South Korea 'molka' sex scandal: As more horrors are revealed the country's sex crime problem is laid bare
The 'Telegram Nth Room' case sparked outrage after it was revealed that an estimated 260,000 participants paid for access to explicit sexual footage
Last week, another sex abuse scandal rocked South Korea amid the coronavirus outbreak after Seoul police arrested the operator of multiple sexual abuse chat rooms on messaging apps like Telegram.
The case, now referred to as "Telegram Nth Room" sparked widespread outrage after it was revealed that an estimated 260,000 participants paid up to 1.5 million won ($1,200) for access to explicit sexual and sometimes violent footage of victims, including nude photos. The disturbing case involves the alleged coercion and blackmailing of at least 58 women and 16 girls beginning in late 2018. Authorities have detained 18 additional perpetrators and arrested over a hundred other chat room participants.
The women and girls were lured under false pretenses, including employment offers and fake modeling jobs. Their names and contact details were gathered and then used to blackmail them into producing increasingly cruel and dehumanizing footage.
The man behind the ring was revealed to be 24-year-old Cho Ju-bin. A 16-year-old was arrested for a separate ring after it was revealed that he formed the group in October last year after a fall out with operators of a similar Telegram group, one of whom is Ju-bin.
South Korea is no stranger to sex abuse scandals. Sexual crimes occur in South Korea at an average rate of 3.4 per hour and 80.4 per day, according to a Statistics Korea report. The newest one created so much public outrage that President Moon Jae-in called for comprehensive measures to eradicate digital sex crimes, including the creation of a task force comprised of related agencies and civic experts.
In his weekly meeting with Prime Minister Chung Sye-Kyun, Moon addressed the "Nth Room" scandal involving chat groups on the Telegram messenger service accused of sharing sexually exploitative videos of women and underage girls. He said the public must never again suffer from similar incidents.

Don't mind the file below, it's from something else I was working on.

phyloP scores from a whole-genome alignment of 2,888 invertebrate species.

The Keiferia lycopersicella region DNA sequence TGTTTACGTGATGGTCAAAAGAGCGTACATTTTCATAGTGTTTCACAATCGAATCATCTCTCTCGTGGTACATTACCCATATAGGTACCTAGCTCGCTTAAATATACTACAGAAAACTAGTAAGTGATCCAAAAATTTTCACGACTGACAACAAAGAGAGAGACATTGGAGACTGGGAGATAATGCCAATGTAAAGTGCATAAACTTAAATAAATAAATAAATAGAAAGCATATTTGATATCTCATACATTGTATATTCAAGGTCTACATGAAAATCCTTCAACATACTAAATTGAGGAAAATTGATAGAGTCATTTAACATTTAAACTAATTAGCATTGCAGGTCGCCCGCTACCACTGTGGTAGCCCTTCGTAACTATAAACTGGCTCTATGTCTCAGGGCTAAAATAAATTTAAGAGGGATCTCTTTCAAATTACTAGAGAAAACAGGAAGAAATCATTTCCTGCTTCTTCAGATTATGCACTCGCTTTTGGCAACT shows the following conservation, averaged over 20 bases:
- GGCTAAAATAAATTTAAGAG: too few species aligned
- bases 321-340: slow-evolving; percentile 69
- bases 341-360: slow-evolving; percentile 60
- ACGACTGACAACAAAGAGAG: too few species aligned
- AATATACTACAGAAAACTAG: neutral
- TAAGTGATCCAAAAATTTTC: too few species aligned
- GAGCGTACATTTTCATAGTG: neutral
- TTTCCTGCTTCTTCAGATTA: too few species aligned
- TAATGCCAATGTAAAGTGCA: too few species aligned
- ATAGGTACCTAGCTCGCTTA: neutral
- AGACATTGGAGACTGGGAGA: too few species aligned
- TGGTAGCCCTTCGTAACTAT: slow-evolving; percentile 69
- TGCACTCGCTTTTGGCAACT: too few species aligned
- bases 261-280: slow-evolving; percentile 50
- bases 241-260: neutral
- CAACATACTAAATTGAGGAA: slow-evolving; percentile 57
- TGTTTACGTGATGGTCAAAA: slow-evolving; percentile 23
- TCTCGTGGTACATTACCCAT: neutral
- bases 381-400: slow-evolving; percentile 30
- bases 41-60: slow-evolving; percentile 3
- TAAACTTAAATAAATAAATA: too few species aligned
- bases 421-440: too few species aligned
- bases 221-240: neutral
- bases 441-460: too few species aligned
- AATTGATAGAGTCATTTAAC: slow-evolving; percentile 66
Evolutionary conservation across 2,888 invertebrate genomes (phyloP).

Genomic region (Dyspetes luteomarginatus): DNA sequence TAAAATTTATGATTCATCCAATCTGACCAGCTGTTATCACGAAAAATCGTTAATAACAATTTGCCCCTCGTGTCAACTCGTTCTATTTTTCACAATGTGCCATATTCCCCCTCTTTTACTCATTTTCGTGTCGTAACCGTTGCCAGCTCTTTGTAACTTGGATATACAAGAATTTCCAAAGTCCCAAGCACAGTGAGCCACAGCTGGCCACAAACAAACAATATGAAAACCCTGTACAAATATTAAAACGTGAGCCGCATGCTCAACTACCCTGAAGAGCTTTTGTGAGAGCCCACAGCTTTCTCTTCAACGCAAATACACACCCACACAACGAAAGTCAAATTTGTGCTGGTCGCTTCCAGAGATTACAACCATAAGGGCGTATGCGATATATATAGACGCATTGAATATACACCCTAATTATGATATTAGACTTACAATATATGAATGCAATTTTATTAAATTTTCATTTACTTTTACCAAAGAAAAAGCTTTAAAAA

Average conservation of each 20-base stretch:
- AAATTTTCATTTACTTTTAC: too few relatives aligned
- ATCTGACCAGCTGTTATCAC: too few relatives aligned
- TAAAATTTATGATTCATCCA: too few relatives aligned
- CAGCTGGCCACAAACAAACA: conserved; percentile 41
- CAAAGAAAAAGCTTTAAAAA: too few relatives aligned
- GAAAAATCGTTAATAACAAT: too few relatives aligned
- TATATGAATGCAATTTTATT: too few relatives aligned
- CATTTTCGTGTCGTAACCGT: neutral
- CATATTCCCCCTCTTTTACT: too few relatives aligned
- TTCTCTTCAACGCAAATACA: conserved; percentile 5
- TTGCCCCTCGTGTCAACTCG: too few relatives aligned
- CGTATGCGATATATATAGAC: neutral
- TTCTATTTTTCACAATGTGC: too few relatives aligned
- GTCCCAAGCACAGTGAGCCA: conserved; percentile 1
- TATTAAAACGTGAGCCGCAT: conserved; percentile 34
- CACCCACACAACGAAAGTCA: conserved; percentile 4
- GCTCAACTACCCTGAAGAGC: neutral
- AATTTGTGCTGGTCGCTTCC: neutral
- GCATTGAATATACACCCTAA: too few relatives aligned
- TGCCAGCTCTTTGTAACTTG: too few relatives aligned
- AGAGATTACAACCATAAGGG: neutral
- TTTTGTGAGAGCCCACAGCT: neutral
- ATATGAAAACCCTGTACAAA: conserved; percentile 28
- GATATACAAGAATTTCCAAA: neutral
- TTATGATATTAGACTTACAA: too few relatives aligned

Last year, the Burning Sun scandal gained prominence which involved several celebrities, including Korean idols of popular K-pop groups, and police officials. The allegations of sex crimes added to the country's "epidemic" of what is called "molka", a Korean word for the online distribution of unconsented sex videos taken of women.
The scandal quickly encompassed allegations of rape and spy cams when singer and entertainer Jung Joon-young confessed to secretly filming himself having sex with women and sharing the videos, without their knowledge or consent. On March 14, Yong Jun-Hyung of Highlight and Choi Jong-hoon of F.T. Island resigned from their positions, after allegations they were participants in the chatroom and the agency for Lee Jong-hyun of CNBLUE admitted his involvement.
"Molka" ranked third in South Korea's most Tweeted about social issues in 2018, outranked only by #SchoolMeToo and ‘feminism’ (first and second respectively). "My life is not your porn" became a slogan popularized in protests as a response to the prevalence of spy cameras installed in everyday places.
Article 14 of the "Act on Special Cases Concerning the Punishment, etc. of Sexual Crimes" lists taking or distributing unauthorized pictures or videos as a crime. However, Article 10 in Section 2 of the Criminal Act rules that sentences can be reduced when the perpetrator is mentally impaired. The Criminal Act also sees a drunk person as a mentally impaired person, leading to Ju-bin's sentence reduced on appeal, raising outrage among South Koreans on the lenient punishment. Many called for the article be scrapped.
South Koreans have long been dissatisfied with the country's response to sex crimes. In an interview with local press, Seo Seung-hee, head of the Korea Cyber Sexual Response Center noted that the country lacked relevant laws to punish cybersex crimes related to mobile messaging services.
She also noted that new laws needed to be established to punish the possession of all obscene materials, citing the fact that Ju-bin’s followers, by enjoying the illegal material, were all contributors to the crime. Seo also pointed out that while it is important to decide punishments, such crimes could recur as long as the so-called “rape culture” continues to exist in South Korean society.
South Koreans are also bothered by the Criminal Act because of the light punishment it mandates for sex crimes. Many say the government has failed to take the problem seriously even after Cho Doo-soon’s crime stirred public fury. The Cho Doo-soon Case refers to an assault that took place in December 2008, in which an eight-year-old girl known only as Na-young was on her way to school when she was kidnapped by 57-year-old Cho Doo-soon, who was drunk at the time. Doo-soon raped and beat Nayoung at a public squat toilet.
Some suggest that harsh punishment, such as the death penalty or chemical castration, is needed to tackle sex crimes. In any case, the government needs to revise the laws promptly to impose heavier punishment for all kinds of sex crimes.